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Dialogue following No. 7


Exit Robin.

Richard. (looking after him) Ah, it's a thousand pities he's such a poor opinion of himself, for a finer fellow don't walk! Well, I'll do my best for him. "Plead for him as though it was for your own father" — that's what my heart's a-remarkin' to me just now. But here she comes! Steady! Steady it is! (Enter Rose — he is much struck by her.) By the Port Admiral, but she's a tight little craft! Come, come, she's not for you, Dick, and yet — she's fit to marry Lord Nelson! By the Flag of Old England, I can't look at her unmoved.

Rose. Sir, you are agitated —

Richard. Aye, aye, my lass, well said! I am agitated, true enough! — took flat aback, my girl; but 'tis naught — 'twill pass. (aside) This here heart of mine's a-dictatin' to me like anythink. Question is, Have I a right to disregard its promptings?

Rose.Can I do aught to relieve thine anguish, for it seemeth to me that thou art in sore trouble? This apple — (offering a damaged apple )

Richard. (looking at it and returning it) No, my lass, 'tain't that: I'm — I'm took flat aback — I never see anything like you in all my born days. Parbuckle me, if you ain't the loveliest gal I've ever set eyes on. There — I can't say fairer than that, can I?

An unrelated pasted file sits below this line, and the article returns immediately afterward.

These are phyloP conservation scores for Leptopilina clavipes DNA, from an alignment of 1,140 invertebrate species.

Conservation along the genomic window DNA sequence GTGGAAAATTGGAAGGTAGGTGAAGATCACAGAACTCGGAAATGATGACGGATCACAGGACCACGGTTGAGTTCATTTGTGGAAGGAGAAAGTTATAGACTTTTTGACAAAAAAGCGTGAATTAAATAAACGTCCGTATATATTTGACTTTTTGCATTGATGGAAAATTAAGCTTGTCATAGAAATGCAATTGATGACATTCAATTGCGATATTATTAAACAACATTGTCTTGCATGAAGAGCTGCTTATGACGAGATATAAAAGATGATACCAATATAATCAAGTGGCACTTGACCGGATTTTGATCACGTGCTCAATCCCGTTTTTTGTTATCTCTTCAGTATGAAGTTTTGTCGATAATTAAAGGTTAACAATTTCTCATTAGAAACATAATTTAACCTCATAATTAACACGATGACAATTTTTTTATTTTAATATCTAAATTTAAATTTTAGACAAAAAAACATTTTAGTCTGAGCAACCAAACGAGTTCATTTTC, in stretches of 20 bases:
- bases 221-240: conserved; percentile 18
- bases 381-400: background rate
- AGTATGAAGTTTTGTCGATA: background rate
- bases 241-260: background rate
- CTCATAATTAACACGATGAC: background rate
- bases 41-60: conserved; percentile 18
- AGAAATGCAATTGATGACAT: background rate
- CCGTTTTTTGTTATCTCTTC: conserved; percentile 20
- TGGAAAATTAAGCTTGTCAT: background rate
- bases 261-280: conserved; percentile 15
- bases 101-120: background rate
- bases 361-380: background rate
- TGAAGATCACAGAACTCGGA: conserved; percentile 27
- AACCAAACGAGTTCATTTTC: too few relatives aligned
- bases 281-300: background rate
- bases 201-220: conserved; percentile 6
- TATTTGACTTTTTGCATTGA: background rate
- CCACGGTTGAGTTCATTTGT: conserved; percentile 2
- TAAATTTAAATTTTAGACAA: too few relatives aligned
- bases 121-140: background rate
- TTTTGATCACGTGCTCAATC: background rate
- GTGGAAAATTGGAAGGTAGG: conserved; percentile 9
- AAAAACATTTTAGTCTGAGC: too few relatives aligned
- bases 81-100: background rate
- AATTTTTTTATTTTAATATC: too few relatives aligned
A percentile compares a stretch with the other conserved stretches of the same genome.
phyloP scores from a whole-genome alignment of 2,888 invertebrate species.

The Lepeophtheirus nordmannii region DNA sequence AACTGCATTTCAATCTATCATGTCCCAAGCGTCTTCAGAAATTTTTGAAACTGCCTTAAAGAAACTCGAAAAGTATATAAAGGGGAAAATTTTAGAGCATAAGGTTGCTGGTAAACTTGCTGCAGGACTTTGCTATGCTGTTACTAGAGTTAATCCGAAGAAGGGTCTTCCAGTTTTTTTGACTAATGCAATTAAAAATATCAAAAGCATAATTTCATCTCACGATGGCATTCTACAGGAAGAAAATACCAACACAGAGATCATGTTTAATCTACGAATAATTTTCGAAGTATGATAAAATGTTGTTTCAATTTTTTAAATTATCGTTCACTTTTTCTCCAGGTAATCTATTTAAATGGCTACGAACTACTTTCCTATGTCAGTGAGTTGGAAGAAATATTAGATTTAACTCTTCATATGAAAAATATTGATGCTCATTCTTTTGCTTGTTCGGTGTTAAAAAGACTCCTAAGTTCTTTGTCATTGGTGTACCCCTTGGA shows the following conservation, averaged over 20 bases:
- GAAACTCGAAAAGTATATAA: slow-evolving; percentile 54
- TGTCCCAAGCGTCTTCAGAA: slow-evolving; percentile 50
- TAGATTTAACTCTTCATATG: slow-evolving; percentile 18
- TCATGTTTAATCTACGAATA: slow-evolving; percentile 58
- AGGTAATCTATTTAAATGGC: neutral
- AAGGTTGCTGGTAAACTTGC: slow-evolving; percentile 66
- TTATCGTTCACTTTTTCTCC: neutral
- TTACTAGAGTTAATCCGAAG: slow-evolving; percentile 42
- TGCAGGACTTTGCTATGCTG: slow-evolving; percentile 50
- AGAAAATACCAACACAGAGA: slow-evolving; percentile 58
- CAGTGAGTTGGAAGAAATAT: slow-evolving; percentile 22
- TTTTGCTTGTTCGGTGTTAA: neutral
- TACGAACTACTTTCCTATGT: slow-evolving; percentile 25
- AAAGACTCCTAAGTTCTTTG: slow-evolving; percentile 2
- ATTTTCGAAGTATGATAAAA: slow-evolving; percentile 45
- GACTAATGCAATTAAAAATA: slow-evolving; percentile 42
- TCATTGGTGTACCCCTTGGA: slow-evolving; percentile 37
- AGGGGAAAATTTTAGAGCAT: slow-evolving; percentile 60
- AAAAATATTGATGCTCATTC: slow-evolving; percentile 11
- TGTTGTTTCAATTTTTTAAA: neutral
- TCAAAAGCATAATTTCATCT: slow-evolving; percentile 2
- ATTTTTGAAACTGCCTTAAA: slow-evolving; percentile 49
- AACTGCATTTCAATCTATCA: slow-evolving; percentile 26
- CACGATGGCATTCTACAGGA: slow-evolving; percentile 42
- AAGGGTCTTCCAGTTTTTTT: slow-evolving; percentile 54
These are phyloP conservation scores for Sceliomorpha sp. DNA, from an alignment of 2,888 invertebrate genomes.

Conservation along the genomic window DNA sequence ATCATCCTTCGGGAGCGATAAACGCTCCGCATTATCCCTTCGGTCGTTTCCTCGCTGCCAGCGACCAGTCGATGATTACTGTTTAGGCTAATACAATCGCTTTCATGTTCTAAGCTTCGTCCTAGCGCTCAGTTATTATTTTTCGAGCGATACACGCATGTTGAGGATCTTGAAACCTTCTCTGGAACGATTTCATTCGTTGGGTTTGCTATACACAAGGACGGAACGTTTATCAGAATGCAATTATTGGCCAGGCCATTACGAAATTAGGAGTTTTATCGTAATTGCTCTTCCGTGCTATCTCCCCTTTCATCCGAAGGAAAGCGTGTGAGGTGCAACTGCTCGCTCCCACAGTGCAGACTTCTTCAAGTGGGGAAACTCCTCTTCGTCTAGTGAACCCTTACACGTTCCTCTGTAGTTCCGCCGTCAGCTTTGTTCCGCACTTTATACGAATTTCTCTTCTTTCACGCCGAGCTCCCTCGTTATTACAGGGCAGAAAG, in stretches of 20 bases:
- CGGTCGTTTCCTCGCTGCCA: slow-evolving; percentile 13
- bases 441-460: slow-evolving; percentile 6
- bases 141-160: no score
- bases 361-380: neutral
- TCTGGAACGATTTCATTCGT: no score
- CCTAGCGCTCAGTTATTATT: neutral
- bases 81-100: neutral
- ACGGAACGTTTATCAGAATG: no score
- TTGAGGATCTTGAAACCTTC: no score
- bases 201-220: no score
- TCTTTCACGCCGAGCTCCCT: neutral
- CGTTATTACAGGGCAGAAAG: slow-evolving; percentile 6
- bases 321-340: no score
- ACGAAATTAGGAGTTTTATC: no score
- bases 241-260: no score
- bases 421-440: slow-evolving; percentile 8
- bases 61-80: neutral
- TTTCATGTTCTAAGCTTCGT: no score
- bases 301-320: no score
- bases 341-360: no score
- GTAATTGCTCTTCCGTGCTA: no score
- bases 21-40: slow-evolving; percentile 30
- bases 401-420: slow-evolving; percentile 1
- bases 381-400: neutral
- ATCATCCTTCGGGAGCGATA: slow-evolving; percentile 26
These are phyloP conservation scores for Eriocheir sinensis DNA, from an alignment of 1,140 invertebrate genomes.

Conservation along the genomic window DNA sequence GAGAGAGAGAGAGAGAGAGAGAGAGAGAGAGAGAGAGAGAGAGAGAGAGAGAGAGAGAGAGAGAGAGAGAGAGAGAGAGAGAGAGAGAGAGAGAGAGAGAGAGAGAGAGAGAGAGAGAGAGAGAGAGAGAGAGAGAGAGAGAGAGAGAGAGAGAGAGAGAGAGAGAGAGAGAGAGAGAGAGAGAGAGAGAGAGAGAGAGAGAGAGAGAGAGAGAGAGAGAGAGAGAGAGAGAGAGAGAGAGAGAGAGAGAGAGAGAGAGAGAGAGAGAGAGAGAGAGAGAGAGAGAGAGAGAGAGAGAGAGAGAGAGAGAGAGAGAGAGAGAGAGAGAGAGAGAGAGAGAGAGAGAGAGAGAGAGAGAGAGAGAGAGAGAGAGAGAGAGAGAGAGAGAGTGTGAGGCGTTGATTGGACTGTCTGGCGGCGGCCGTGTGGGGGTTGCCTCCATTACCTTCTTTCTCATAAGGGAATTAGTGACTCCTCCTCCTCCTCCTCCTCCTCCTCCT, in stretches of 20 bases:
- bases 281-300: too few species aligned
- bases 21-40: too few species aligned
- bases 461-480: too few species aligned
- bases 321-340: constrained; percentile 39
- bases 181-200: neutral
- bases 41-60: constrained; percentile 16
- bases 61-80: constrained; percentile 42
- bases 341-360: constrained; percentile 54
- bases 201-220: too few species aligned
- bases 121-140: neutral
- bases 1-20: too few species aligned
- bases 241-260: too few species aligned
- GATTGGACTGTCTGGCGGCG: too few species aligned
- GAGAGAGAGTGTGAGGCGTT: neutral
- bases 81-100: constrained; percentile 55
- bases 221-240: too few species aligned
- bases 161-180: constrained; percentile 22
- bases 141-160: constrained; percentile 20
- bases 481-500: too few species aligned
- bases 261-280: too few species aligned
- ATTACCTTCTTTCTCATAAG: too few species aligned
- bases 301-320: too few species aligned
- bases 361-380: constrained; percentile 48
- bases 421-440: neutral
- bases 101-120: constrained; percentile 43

Rose. No. (aside) The question is, Is it meet that an utter stranger should thus express himself? (refers to book) Yes — "Always speak the truth."

Richard. I'd no thoughts of sayin' this here to you on my own account, for, truth to tell, I was chartered by another; but when I see you my heart it up and it says, says it, "This is the very lass for you, Dick" — "speak up to her, Dick," it says — ( it calls me Dick acos we was at school together) — "tell her all, Dick," it says, "never sail under false colours — it's mean!" That's what my heart tells me to say, and in my rough, common-sailor fashion, I've said it, and I'm a-waiting for your reply. I'm a-tremblin', miss. Lookye here — (holding out his hand) That's narvousness!

Rose. (aside) Now, how should a maiden deal with such an one? (consults book) "Keep no one in unnecessary suspense." (aloud) Behold, I will not keep you in unnecessary suspense. (refers to book) "In accepting an offer of marriage, do so with apparent hesitation." (aloud) I take you, but with a certain show of reluctance. (refers to book) "Avoid any appearance of eagerness." (aloud) Though you will bear in mind that I am far from anxious to do so. (refers to book.) "A little show of emotion will not be misplaced!" (aloud) Pardon this tear! (wipes her eye)

Richard. Rose, you've made me the happiest blue-jacket in England! I wouldn't change places with the Admiral of the Fleet, no matter who he's a-huggin' of at this present moment! But, axin' your pardon, miss (wiping his lips with his hand), might I be permitted to salute the flag I'm a-goin' to sail under?

Rose. (referring to book) "An engaged young lady should not permit too many familiarities." (aloud) Once! (Richard kisses her)


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